With a career in medicine that lasted almost 60 years, Tom Sabin’s impact and contributions to neurology were enormous. He created a body of many dozens of scholarly writings, practiced the remarkable art of examining, diagnosing and discussing patients at Grand Rounds and Professor’s Rounds, and caring for uncountable people suffering from neurological diseases. His residents and colleagues past and present knew that watching him examine a patient at the bedside had the richness of experience that is like hearing Mozart conduct his own masterpieces. Beyond being a master of the classical neurological arts he was also among the first to see the new directions in the treatment and diagnosis of neurological disease. He saw and employed the value and power in the “newfangled” technology of the CT scan to transform neurology and was a pioneer in the creation of neuroimaging.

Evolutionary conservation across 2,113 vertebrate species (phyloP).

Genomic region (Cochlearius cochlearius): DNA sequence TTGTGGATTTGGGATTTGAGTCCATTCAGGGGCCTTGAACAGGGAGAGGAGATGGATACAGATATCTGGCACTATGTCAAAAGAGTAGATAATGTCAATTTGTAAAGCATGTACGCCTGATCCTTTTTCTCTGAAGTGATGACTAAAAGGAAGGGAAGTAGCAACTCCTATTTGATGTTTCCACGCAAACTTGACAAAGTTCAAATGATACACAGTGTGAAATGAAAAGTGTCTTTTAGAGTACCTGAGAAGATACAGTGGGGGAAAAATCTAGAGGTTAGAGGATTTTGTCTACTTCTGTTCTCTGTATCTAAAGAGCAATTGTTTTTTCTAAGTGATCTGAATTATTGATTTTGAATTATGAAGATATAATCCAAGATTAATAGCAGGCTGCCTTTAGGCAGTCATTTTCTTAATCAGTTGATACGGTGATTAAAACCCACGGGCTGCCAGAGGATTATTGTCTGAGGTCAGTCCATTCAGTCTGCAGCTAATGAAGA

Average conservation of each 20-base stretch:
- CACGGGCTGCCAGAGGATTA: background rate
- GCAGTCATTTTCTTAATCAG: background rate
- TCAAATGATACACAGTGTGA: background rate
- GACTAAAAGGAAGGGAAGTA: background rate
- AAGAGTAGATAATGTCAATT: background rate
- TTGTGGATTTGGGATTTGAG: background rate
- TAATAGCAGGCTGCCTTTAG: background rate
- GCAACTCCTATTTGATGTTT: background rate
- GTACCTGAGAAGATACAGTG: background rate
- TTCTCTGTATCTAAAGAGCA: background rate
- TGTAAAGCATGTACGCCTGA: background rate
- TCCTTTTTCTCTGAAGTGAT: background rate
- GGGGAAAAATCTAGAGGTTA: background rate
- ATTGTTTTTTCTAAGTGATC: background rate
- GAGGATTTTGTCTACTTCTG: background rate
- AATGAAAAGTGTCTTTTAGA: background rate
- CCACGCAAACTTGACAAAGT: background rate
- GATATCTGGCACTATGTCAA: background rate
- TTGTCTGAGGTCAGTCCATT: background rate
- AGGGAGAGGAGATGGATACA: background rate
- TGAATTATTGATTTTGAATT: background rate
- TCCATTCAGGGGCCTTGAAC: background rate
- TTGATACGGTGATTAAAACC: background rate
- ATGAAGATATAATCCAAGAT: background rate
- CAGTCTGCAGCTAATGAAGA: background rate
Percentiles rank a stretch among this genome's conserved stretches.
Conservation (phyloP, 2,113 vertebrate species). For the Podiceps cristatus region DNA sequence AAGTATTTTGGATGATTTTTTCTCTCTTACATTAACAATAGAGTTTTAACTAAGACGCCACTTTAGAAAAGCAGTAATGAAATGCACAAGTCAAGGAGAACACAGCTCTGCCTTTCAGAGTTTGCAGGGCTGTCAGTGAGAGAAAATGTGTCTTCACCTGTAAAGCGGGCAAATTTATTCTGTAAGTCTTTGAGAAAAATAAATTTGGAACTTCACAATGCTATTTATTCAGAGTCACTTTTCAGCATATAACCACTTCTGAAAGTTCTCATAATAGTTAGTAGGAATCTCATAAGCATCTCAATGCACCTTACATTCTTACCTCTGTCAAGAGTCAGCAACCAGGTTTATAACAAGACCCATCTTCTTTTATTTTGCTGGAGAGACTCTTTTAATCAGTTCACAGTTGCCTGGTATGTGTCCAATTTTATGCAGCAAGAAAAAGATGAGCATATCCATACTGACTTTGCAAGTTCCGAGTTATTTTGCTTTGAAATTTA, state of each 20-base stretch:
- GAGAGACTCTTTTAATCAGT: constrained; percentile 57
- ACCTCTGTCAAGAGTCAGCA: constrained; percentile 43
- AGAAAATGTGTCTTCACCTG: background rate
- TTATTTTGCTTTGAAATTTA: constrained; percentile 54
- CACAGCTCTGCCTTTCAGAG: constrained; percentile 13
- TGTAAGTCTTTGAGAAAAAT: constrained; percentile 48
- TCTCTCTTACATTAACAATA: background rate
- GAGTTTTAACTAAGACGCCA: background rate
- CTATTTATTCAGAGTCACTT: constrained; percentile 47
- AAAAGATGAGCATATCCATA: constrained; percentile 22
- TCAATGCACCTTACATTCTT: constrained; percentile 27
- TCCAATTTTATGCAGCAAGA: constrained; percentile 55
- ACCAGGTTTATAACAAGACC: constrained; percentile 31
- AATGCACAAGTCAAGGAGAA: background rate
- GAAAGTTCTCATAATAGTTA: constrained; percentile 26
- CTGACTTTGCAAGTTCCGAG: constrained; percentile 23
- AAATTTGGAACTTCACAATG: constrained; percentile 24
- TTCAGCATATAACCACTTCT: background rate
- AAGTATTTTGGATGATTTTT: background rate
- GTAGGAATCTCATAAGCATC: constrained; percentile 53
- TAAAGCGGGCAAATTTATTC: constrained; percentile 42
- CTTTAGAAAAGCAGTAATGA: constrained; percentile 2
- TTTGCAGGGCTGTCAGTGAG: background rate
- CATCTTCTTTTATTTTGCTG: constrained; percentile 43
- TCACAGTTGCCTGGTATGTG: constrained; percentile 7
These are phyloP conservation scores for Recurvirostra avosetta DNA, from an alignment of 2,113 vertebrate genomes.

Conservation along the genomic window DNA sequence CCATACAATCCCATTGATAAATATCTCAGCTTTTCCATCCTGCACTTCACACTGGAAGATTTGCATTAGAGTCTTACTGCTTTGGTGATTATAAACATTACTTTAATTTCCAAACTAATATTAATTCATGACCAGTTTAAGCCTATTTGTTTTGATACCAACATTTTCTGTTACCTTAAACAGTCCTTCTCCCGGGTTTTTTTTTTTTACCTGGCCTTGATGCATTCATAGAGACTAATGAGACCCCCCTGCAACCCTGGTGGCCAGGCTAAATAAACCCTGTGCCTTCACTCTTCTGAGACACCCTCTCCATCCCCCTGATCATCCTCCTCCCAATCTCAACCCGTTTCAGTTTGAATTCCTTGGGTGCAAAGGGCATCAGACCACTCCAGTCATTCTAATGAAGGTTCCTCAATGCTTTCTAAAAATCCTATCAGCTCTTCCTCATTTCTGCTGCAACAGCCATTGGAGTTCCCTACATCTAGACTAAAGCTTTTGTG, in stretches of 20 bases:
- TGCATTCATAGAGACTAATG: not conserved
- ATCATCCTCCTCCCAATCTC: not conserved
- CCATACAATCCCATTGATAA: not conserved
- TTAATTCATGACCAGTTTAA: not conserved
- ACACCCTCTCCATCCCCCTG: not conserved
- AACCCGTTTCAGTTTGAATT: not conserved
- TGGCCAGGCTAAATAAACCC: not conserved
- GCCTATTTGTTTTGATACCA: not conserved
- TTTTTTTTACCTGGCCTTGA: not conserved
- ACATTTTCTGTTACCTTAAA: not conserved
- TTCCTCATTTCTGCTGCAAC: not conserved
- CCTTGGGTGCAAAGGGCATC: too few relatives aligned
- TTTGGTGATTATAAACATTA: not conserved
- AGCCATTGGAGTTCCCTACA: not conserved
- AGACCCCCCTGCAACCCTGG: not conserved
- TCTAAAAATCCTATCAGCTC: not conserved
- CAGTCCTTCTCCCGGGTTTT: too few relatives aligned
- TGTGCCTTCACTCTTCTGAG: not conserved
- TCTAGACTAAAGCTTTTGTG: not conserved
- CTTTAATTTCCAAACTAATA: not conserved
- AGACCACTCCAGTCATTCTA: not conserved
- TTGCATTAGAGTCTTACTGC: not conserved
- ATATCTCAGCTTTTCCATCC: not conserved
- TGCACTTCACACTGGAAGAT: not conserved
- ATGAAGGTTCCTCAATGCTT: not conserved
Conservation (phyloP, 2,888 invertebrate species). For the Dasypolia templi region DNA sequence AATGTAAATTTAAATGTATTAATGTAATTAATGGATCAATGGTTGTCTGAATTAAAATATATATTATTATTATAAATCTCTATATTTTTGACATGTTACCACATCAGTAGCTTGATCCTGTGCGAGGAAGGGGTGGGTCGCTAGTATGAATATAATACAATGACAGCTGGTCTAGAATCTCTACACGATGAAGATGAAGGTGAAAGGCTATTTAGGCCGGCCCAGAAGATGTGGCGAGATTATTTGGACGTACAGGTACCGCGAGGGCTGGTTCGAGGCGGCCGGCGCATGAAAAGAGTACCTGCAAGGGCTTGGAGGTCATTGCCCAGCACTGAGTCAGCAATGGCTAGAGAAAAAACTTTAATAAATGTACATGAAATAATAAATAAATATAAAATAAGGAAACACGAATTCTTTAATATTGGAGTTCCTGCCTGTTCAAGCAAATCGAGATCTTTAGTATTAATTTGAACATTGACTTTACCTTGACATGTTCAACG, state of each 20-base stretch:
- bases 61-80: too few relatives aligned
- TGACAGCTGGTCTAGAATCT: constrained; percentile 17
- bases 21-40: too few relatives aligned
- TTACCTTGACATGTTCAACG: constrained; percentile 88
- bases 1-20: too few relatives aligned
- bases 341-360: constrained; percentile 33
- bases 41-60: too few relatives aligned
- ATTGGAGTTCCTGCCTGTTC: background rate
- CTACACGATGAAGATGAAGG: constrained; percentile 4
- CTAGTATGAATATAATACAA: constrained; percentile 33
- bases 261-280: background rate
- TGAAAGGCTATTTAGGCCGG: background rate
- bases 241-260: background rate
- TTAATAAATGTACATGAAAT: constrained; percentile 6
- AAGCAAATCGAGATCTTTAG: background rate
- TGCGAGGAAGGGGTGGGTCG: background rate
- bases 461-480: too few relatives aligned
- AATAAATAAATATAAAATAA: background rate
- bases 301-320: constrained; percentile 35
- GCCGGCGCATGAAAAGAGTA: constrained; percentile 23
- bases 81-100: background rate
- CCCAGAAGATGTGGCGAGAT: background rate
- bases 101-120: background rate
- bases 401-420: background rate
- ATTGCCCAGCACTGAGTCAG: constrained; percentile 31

Tom Sabin was a living legend. At once recognizable by his avuncular, affable nature, and bow-tied appearance, he was a neurological force of nature with profound thoughts about the nature of man revealed in the diseases of the brain and mind. In the tradition of classic neurologists, of whom his colleagues considered him more an institution than a simply a great clinician, Tom Sabin was a renaissance man. He had a unique capacity for exploring the human condition as a physician, as a sailor standing before the mast reading the skies and seas and former Commodore of the Manchester Yacht Club, and mentor and molder of his children, grandchildren and many students. He was active in all of these domains to the end, encouraging, cajoling and challenging everyone he touched with discussions of literature, science, opera, classical music, and philosophical musings. Typically, opera could be heard in the background of a casual phone call. Even when he finally gave up actively sailing his boat Arion at the age of 85 after 23 years cruising the coast of Maine and a Marion to Bermuda Race in 1985 with his family as crew, he became committed to his newfound challenge of hand splicing halyards and sheets. Few could outplay him at Scrabble, backgammon, billiards or solving crossword and 3-D puzzles, but family and friends constantly enjoyed the challenge of doing so, not just for the competition but always for the companionship and caring human interactions.